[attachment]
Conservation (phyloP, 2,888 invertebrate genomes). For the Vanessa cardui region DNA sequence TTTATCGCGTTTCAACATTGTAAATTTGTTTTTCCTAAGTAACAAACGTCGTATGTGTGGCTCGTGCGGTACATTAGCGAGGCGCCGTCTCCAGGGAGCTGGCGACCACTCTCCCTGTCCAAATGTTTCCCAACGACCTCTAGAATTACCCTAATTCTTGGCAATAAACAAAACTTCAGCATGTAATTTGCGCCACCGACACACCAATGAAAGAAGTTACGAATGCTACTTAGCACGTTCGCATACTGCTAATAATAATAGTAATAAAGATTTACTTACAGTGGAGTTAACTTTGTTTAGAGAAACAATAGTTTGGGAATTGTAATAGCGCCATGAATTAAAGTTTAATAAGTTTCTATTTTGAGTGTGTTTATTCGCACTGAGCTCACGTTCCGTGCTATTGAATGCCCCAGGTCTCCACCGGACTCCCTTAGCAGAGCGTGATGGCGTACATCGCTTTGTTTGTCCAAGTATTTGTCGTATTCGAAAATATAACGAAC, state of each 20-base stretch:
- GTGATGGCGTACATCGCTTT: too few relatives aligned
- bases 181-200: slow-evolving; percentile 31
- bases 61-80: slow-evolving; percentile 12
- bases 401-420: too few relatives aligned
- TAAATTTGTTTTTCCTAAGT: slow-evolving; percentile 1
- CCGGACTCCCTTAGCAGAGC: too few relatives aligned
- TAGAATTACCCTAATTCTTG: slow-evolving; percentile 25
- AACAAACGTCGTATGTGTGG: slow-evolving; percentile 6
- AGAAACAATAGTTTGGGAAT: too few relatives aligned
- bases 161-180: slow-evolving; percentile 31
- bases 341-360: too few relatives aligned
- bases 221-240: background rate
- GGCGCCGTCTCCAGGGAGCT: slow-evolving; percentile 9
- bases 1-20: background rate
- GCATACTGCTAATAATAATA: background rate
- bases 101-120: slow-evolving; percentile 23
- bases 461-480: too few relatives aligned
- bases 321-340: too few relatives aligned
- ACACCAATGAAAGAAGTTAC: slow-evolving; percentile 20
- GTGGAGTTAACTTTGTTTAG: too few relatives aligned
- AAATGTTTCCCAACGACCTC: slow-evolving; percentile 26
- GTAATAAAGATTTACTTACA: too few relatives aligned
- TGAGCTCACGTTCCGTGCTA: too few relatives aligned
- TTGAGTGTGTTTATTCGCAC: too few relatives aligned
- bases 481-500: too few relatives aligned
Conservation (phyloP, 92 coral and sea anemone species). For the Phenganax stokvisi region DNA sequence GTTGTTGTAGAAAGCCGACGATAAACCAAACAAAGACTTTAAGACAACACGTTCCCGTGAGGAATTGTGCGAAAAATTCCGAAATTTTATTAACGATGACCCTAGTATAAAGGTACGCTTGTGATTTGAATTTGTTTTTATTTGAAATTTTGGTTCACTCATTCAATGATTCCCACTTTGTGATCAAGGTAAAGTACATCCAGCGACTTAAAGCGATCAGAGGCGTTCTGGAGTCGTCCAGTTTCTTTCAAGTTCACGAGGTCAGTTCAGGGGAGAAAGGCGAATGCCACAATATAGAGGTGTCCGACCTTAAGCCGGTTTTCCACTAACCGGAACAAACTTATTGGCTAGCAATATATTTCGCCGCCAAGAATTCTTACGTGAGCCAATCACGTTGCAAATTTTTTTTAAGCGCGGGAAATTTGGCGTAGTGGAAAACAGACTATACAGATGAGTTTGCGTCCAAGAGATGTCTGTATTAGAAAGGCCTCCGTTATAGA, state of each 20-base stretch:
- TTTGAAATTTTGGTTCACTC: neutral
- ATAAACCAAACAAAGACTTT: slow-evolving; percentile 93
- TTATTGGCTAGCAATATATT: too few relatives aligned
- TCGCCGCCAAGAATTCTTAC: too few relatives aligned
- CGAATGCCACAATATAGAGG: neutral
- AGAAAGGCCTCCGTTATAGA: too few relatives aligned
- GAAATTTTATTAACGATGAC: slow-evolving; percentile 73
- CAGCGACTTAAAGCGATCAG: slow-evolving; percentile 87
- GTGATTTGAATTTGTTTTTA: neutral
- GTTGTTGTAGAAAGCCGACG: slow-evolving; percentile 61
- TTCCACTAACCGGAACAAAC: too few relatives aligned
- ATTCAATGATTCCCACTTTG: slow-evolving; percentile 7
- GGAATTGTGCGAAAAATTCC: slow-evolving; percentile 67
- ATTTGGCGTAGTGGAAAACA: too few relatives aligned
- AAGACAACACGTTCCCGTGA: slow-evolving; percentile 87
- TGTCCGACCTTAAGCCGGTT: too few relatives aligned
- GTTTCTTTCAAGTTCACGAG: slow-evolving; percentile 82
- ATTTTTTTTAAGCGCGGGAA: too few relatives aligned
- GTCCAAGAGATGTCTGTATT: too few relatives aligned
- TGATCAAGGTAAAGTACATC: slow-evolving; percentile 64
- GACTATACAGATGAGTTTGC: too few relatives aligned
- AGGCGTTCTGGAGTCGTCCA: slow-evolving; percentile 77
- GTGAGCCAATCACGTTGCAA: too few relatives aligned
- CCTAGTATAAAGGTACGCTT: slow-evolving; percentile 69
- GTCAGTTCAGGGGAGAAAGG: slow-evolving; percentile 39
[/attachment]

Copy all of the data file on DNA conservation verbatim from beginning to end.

Conservation (phyloP, 2,888 invertebrate genomes). For the Vanessa cardui region DNA sequence TTTATCGCGTTTCAACATTGTAAATTTGTTTTTCCTAAGTAACAAACGTCGTATGTGTGGCTCGTGCGGTACATTAGCGAGGCGCCGTCTCCAGGGAGCTGGCGACCACTCTCCCTGTCCAAATGTTTCCCAACGACCTCTAGAATTACCCTAATTCTTGGCAATAAACAAAACTTCAGCATGTAATTTGCGCCACCGACACACCAATGAAAGAAGTTACGAATGCTACTTAGCACGTTCGCATACTGCTAATAATAATAGTAATAAAGATTTACTTACAGTGGAGTTAACTTTGTTTAGAGAAACAATAGTTTGGGAATTGTAATAGCGCCATGAATTAAAGTTTAATAAGTTTCTATTTTGAGTGTGTTTATTCGCACTGAGCTCACGTTCCGTGCTATTGAATGCCCCAGGTCTCCACCGGACTCCCTTAGCAGAGCGTGATGGCGTACATCGCTTTGTTTGTCCAAGTATTTGTCGTATTCGAAAATATAACGAAC, state of each 20-base stretch:
- GTGATGGCGTACATCGCTTT: too few relatives aligned
- bases 181-200: slow-evolving; percentile 31
- bases 61-80: slow-evolving; percentile 12
- bases 401-420: too few relatives aligned
- TAAATTTGTTTTTCCTAAGT: slow-evolving; percentile 1
- CCGGACTCCCTTAGCAGAGC: too few relatives aligned
- TAGAATTACCCTAATTCTTG: slow-evolving; percentile 25
- AACAAACGTCGTATGTGTGG: slow-evolving; percentile 6
- AGAAACAATAGTTTGGGAAT: too few relatives aligned
- bases 161-180: slow-evolving; percentile 31
- bases 341-360: too few relatives aligned
- bases 221-240: background rate
- GGCGCCGTCTCCAGGGAGCT: slow-evolving; percentile 9
- bases 1-20: background rate
- GCATACTGCTAATAATAATA: background rate
- bases 101-120: slow-evolving; percentile 23
- bases 461-480: too few relatives aligned
- bases 321-340: too few relatives aligned
- ACACCAATGAAAGAAGTTAC: slow-evolving; percentile 20
- GTGGAGTTAACTTTGTTTAG: too few relatives aligned
- AAATGTTTCCCAACGACCTC: slow-evolving; percentile 26
- GTAATAAAGATTTACTTACA: too few relatives aligned
- TGAGCTCACGTTCCGTGCTA: too few relatives aligned
- TTGAGTGTGTTTATTCGCAC: too few relatives aligned
- bases 481-500: too few relatives aligned
Conservation (phyloP, 92 coral and sea anemone species). For the Phenganax stokvisi region DNA sequence GTTGTTGTAGAAAGCCGACGATAAACCAAACAAAGACTTTAAGACAACACGTTCCCGTGAGGAATTGTGCGAAAAATTCCGAAATTTTATTAACGATGACCCTAGTATAAAGGTACGCTTGTGATTTGAATTTGTTTTTATTTGAAATTTTGGTTCACTCATTCAATGATTCCCACTTTGTGATCAAGGTAAAGTACATCCAGCGACTTAAAGCGATCAGAGGCGTTCTGGAGTCGTCCAGTTTCTTTCAAGTTCACGAGGTCAGTTCAGGGGAGAAAGGCGAATGCCACAATATAGAGGTGTCCGACCTTAAGCCGGTTTTCCACTAACCGGAACAAACTTATTGGCTAGCAATATATTTCGCCGCCAAGAATTCTTACGTGAGCCAATCACGTTGCAAATTTTTTTTAAGCGCGGGAAATTTGGCGTAGTGGAAAACAGACTATACAGATGAGTTTGCGTCCAAGAGATGTCTGTATTAGAAAGGCCTCCGTTATAGA, state of each 20-base stretch:
- TTTGAAATTTTGGTTCACTC: neutral
- ATAAACCAAACAAAGACTTT: slow-evolving; percentile 93
- TTATTGGCTAGCAATATATT: too few relatives aligned
- TCGCCGCCAAGAATTCTTAC: too few relatives aligned
- CGAATGCCACAATATAGAGG: neutral
- AGAAAGGCCTCCGTTATAGA: too few relatives aligned
- GAAATTTTATTAACGATGAC: slow-evolving; percentile 73
- CAGCGACTTAAAGCGATCAG: slow-evolving; percentile 87
- GTGATTTGAATTTGTTTTTA: neutral
- GTTGTTGTAGAAAGCCGACG: slow-evolving; percentile 61
- TTCCACTAACCGGAACAAAC: too few relatives aligned
- ATTCAATGATTCCCACTTTG: slow-evolving; percentile 7
- GGAATTGTGCGAAAAATTCC: slow-evolving; percentile 67
- ATTTGGCGTAGTGGAAAACA: too few relatives aligned
- AAGACAACACGTTCCCGTGA: slow-evolving; percentile 87
- TGTCCGACCTTAAGCCGGTT: too few relatives aligned
- GTTTCTTTCAAGTTCACGAG: slow-evolving; percentile 82
- ATTTTTTTTAAGCGCGGGAA: too few relatives aligned
- GTCCAAGAGATGTCTGTATT: too few relatives aligned
- TGATCAAGGTAAAGTACATC: slow-evolving; percentile 64
- GACTATACAGATGAGTTTGC: too few relatives aligned
- AGGCGTTCTGGAGTCGTCCA: slow-evolving; percentile 77
- GTGAGCCAATCACGTTGCAA: too few relatives aligned
- CCTAGTATAAAGGTACGCTT: slow-evolving; percentile 69
- GTCAGTTCAGGGGAGAAAGG: slow-evolving; percentile 39